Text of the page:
Fall 'tis not the season


By Kyle Kennedy, Staff Reporter
As I walked down the block, I saw several houses with the unmistakable glint of Christmas lights festooning their porches and trees, with miniature Santa’s littering the lawn. I glanced down at my phone to check Instagram, only to find a new post from my cousin. “‘Tis the season,” read the caption, with a photo depicting a toasty mug of hot cocoa.
That was in October.
With the rapid increase in the commercialization of the Christmas holiday and season, companies begin holiday themed marketing campaigns earlier and earlier, trying to get people to spend more during the holiday season. Kmart started its Christmas ads on Sept. 10, and Home Depot started even earlier on Sept. 5. That is about a week after we started school this year and we were still wearing shorts. 
Even if you do not celebrate Christmas or another winter holiday, the early ads encroach upon other fall holidays, particularly Halloween and Thanksgiving. These holidays are drowned out by excessive early Christmas marketing, and companies that are dependent on fall holidays and decor are negatively affected.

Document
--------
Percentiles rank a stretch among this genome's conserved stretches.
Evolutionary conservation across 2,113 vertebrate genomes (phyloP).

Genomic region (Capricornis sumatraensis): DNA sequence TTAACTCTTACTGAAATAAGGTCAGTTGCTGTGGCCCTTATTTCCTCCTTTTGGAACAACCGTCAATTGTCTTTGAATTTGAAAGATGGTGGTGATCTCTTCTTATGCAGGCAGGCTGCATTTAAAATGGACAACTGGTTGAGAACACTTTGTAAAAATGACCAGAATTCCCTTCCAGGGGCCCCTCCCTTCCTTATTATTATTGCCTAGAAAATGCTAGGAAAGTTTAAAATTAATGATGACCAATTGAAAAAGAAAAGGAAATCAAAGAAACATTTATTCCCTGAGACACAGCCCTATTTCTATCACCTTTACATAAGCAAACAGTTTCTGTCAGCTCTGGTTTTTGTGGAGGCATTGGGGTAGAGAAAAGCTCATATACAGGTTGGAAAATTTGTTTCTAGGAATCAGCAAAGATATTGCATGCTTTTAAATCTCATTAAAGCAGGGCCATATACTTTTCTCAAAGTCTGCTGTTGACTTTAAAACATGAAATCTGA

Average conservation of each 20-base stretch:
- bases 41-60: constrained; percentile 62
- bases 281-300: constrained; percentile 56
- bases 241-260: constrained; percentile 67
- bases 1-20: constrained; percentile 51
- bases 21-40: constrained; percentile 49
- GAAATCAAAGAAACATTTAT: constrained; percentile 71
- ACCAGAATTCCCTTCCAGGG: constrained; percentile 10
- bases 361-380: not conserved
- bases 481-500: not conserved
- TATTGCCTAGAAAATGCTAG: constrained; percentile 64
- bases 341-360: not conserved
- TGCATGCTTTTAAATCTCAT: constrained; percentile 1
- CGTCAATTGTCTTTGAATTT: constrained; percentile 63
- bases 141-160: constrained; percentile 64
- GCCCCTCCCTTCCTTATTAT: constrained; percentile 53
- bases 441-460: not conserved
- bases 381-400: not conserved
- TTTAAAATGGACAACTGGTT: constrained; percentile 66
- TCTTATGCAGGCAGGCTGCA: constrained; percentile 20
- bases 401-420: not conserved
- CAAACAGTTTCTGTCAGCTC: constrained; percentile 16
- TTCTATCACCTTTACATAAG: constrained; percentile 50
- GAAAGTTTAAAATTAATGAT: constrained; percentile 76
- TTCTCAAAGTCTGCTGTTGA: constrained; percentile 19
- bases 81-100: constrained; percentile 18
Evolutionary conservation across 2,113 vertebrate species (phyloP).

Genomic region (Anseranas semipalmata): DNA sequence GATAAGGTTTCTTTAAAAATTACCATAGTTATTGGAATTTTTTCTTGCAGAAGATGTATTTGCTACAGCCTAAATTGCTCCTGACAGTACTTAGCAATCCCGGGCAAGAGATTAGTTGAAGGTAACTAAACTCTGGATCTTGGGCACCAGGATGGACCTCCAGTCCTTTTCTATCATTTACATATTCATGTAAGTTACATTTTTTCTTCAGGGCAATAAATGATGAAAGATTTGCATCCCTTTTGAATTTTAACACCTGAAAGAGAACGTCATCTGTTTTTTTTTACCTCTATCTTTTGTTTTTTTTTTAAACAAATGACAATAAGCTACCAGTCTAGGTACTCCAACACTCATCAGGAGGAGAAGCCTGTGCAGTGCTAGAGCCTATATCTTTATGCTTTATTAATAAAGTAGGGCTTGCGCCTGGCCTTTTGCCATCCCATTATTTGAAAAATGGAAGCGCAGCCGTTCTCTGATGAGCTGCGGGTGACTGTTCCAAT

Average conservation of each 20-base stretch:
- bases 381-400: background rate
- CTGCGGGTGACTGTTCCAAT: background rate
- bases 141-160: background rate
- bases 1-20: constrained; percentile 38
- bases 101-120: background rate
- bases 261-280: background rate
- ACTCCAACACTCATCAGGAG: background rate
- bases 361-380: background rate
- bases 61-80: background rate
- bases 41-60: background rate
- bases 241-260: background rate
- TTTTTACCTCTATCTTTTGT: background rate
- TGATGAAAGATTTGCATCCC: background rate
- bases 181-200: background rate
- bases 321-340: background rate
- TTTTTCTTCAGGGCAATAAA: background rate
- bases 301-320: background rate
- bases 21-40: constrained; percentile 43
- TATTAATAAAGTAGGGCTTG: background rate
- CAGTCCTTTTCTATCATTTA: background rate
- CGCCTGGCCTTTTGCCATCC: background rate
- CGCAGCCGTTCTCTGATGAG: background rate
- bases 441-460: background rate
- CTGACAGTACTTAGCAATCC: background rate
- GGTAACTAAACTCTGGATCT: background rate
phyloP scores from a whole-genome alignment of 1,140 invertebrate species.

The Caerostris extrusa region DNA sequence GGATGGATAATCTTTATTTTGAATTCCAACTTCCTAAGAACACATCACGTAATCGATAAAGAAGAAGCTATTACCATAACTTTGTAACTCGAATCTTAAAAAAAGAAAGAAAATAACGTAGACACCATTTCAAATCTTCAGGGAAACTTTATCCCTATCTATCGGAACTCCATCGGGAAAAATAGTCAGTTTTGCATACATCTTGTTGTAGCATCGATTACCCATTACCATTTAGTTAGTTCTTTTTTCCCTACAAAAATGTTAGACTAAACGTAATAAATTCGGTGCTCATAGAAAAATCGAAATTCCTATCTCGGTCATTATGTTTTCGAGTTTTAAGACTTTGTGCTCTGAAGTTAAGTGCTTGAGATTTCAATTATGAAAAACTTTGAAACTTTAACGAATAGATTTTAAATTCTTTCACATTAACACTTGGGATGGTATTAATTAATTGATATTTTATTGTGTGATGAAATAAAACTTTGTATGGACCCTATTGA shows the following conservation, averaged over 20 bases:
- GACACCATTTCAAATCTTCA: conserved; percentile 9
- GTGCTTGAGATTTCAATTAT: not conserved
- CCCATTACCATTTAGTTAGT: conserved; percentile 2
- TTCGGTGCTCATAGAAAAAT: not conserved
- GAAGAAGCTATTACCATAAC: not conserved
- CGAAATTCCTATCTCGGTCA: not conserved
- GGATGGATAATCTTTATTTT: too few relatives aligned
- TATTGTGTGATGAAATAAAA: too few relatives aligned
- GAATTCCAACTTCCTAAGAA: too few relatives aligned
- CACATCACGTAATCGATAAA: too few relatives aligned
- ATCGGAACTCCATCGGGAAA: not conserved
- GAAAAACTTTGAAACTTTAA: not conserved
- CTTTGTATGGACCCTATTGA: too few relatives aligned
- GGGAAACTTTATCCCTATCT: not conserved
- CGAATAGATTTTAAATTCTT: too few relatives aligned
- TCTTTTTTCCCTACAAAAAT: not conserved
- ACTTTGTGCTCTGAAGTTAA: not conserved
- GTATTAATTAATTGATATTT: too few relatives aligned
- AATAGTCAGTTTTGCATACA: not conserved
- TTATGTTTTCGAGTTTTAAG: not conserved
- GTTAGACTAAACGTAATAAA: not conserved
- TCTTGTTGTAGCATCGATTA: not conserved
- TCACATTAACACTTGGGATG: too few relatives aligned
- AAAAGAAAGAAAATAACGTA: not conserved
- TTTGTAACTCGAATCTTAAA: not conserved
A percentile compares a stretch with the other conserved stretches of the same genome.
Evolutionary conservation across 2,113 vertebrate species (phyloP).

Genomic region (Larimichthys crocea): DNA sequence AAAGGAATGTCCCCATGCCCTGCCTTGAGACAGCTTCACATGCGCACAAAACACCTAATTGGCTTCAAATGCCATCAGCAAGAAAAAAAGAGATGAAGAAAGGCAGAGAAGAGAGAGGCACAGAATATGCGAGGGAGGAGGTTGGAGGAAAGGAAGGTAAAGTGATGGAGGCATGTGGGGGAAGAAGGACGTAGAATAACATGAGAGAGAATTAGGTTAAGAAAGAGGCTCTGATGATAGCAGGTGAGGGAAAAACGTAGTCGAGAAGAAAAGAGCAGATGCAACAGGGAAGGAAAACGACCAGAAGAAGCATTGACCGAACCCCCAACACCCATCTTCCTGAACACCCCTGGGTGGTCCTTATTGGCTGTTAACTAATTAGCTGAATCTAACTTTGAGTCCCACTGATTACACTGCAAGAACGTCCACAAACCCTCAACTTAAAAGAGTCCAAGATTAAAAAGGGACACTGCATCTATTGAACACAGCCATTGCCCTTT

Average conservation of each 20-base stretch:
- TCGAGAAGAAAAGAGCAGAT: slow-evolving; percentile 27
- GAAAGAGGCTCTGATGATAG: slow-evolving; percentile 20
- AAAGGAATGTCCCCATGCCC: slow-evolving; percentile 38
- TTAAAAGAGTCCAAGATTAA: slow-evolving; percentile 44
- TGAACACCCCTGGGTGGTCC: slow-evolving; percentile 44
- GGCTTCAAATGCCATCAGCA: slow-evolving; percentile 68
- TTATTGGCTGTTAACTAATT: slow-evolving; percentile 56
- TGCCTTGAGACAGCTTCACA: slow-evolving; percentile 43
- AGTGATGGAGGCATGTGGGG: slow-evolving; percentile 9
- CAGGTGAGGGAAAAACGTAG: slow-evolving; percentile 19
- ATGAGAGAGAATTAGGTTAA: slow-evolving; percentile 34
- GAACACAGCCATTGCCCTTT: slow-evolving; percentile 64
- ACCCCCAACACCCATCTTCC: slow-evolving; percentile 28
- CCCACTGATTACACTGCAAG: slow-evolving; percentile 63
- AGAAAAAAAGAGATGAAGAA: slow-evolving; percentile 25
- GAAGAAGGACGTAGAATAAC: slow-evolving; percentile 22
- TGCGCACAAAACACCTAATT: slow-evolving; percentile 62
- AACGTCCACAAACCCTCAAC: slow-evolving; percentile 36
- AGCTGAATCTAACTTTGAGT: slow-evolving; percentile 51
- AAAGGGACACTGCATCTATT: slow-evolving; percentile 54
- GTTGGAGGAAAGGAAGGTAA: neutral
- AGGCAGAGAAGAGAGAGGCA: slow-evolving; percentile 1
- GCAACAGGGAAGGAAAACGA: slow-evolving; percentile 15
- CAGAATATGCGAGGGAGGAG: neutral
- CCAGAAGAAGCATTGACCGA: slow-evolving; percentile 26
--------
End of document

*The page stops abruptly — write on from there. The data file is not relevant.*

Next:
Having ads too early detracts from the overall excitement of the season, and desensualizes the feeling of Christmas when it actually comes. And unfortunately, advertisements are not the only problem. Christmas music is another (not so) silent killer, and it could hurt the music industry. If people are listening to “Frosty the Snowman” in October, they may not bother to listen to the newest music. 
I like Christmas, however the overenthusiastic commercialization which has led to extremely early ads and Christmas music detracts from the joys of fall and Christmas itself.  So let’s ditch the garland and lights in October and November, and enjoy the evanescent opportunity to break out the pumpkin spice, trick or treat with your friends and eat a delicious Thanksgiving dinner. 
Kyle Kennedy can be reached at [email protected].